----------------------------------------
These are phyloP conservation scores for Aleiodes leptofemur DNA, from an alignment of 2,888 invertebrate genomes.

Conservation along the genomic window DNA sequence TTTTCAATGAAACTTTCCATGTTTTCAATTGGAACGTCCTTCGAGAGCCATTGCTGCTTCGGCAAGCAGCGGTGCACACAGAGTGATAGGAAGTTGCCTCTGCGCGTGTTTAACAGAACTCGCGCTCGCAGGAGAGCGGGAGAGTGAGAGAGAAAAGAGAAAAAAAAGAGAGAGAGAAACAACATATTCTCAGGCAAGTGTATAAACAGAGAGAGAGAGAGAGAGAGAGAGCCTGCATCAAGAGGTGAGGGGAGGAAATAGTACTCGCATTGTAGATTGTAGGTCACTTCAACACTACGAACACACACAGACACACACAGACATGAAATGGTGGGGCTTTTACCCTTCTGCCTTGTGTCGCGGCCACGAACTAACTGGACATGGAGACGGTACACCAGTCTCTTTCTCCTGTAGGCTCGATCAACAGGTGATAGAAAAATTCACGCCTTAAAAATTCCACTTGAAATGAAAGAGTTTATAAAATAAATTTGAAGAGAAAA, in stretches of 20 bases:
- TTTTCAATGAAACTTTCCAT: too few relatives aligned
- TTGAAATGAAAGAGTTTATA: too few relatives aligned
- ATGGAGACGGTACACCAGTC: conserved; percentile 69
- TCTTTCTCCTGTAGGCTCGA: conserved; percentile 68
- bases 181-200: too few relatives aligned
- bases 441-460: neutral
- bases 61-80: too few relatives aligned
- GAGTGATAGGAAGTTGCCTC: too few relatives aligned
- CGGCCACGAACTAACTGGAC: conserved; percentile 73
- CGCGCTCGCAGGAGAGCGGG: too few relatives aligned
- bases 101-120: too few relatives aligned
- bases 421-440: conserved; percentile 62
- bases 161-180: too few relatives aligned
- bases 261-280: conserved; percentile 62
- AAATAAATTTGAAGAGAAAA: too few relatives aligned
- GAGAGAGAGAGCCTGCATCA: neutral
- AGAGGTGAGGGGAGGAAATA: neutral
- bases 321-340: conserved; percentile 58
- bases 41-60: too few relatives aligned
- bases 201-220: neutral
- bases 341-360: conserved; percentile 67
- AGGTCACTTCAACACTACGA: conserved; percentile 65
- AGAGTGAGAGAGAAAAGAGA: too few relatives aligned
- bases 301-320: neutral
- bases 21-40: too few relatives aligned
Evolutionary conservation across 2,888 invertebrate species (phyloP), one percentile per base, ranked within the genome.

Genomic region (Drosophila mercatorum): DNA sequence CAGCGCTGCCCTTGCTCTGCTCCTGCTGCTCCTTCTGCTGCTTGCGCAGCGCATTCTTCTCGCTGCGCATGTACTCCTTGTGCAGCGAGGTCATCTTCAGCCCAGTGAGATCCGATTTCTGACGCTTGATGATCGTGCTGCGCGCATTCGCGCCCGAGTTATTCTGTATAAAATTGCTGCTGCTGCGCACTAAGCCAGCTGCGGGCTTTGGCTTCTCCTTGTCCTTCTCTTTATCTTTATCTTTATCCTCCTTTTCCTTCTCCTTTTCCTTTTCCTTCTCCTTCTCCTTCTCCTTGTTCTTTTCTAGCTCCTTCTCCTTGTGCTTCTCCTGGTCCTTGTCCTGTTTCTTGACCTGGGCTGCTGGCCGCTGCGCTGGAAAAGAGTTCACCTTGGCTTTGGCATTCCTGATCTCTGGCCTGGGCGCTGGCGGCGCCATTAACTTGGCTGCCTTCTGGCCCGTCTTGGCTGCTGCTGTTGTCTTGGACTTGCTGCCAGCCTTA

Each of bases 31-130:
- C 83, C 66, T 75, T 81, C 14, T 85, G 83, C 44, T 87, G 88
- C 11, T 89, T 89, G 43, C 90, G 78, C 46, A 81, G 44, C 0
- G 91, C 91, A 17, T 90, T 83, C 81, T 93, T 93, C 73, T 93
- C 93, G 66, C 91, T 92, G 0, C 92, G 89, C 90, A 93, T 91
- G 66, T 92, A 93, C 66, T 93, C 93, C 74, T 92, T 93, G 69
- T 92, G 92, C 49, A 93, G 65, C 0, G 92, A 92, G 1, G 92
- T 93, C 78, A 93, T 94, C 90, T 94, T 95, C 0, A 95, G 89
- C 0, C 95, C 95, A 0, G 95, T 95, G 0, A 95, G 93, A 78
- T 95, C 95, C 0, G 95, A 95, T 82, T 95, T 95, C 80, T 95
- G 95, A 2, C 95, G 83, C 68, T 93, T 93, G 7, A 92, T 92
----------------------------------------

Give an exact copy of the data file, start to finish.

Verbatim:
These are phyloP conservation scores for Aleiodes leptofemur DNA, from an alignment of 2,888 invertebrate genomes.

Conservation along the genomic window DNA sequence TTTTCAATGAAACTTTCCATGTTTTCAATTGGAACGTCCTTCGAGAGCCATTGCTGCTTCGGCAAGCAGCGGTGCACACAGAGTGATAGGAAGTTGCCTCTGCGCGTGTTTAACAGAACTCGCGCTCGCAGGAGAGCGGGAGAGTGAGAGAGAAAAGAGAAAAAAAAGAGAGAGAGAAACAACATATTCTCAGGCAAGTGTATAAACAGAGAGAGAGAGAGAGAGAGAGAGCCTGCATCAAGAGGTGAGGGGAGGAAATAGTACTCGCATTGTAGATTGTAGGTCACTTCAACACTACGAACACACACAGACACACACAGACATGAAATGGTGGGGCTTTTACCCTTCTGCCTTGTGTCGCGGCCACGAACTAACTGGACATGGAGACGGTACACCAGTCTCTTTCTCCTGTAGGCTCGATCAACAGGTGATAGAAAAATTCACGCCTTAAAAATTCCACTTGAAATGAAAGAGTTTATAAAATAAATTTGAAGAGAAAA, in stretches of 20 bases:
- TTTTCAATGAAACTTTCCAT: too few relatives aligned
- TTGAAATGAAAGAGTTTATA: too few relatives aligned
- ATGGAGACGGTACACCAGTC: conserved; percentile 69
- TCTTTCTCCTGTAGGCTCGA: conserved; percentile 68
- bases 181-200: too few relatives aligned
- bases 441-460: neutral
- bases 61-80: too few relatives aligned
- GAGTGATAGGAAGTTGCCTC: too few relatives aligned
- CGGCCACGAACTAACTGGAC: conserved; percentile 73
- CGCGCTCGCAGGAGAGCGGG: too few relatives aligned
- bases 101-120: too few relatives aligned
- bases 421-440: conserved; percentile 62
- bases 161-180: too few relatives aligned
- bases 261-280: conserved; percentile 62
- AAATAAATTTGAAGAGAAAA: too few relatives aligned
- GAGAGAGAGAGCCTGCATCA: neutral
- AGAGGTGAGGGGAGGAAATA: neutral
- bases 321-340: conserved; percentile 58
- bases 41-60: too few relatives aligned
- bases 201-220: neutral
- bases 341-360: conserved; percentile 67
- AGGTCACTTCAACACTACGA: conserved; percentile 65
- AGAGTGAGAGAGAAAAGAGA: too few relatives aligned
- bases 301-320: neutral
- bases 21-40: too few relatives aligned
Evolutionary conservation across 2,888 invertebrate species (phyloP), one percentile per base, ranked within the genome.

Genomic region (Drosophila mercatorum): DNA sequence CAGCGCTGCCCTTGCTCTGCTCCTGCTGCTCCTTCTGCTGCTTGCGCAGCGCATTCTTCTCGCTGCGCATGTACTCCTTGTGCAGCGAGGTCATCTTCAGCCCAGTGAGATCCGATTTCTGACGCTTGATGATCGTGCTGCGCGCATTCGCGCCCGAGTTATTCTGTATAAAATTGCTGCTGCTGCGCACTAAGCCAGCTGCGGGCTTTGGCTTCTCCTTGTCCTTCTCTTTATCTTTATCTTTATCCTCCTTTTCCTTCTCCTTTTCCTTTTCCTTCTCCTTCTCCTTCTCCTTGTTCTTTTCTAGCTCCTTCTCCTTGTGCTTCTCCTGGTCCTTGTCCTGTTTCTTGACCTGGGCTGCTGGCCGCTGCGCTGGAAAAGAGTTCACCTTGGCTTTGGCATTCCTGATCTCTGGCCTGGGCGCTGGCGGCGCCATTAACTTGGCTGCCTTCTGGCCCGTCTTGGCTGCTGCTGTTGTCTTGGACTTGCTGCCAGCCTTA

Each of bases 31-130:
- C 83, C 66, T 75, T 81, C 14, T 85, G 83, C 44, T 87, G 88
- C 11, T 89, T 89, G 43, C 90, G 78, C 46, A 81, G 44, C 0
- G 91, C 91, A 17, T 90, T 83, C 81, T 93, T 93, C 73, T 93
- C 93, G 66, C 91, T 92, G 0, C 92, G 89, C 90, A 93, T 91
- G 66, T 92, A 93, C 66, T 93, C 93, C 74, T 92, T 93, G 69
- T 92, G 92, C 49, A 93, G 65, C 0, G 92, A 92, G 1, G 92
- T 93, C 78, A 93, T 94, C 90, T 94, T 95, C 0, A 95, G 89
- C 0, C 95, C 95, A 0, G 95, T 95, G 0, A 95, G 93, A 78
- T 95, C 95, C 0, G 95, A 95, T 82, T 95, T 95, C 80, T 95
- G 95, A 2, C 95, G 83, C 68, T 93, T 93, G 7, A 92, T 92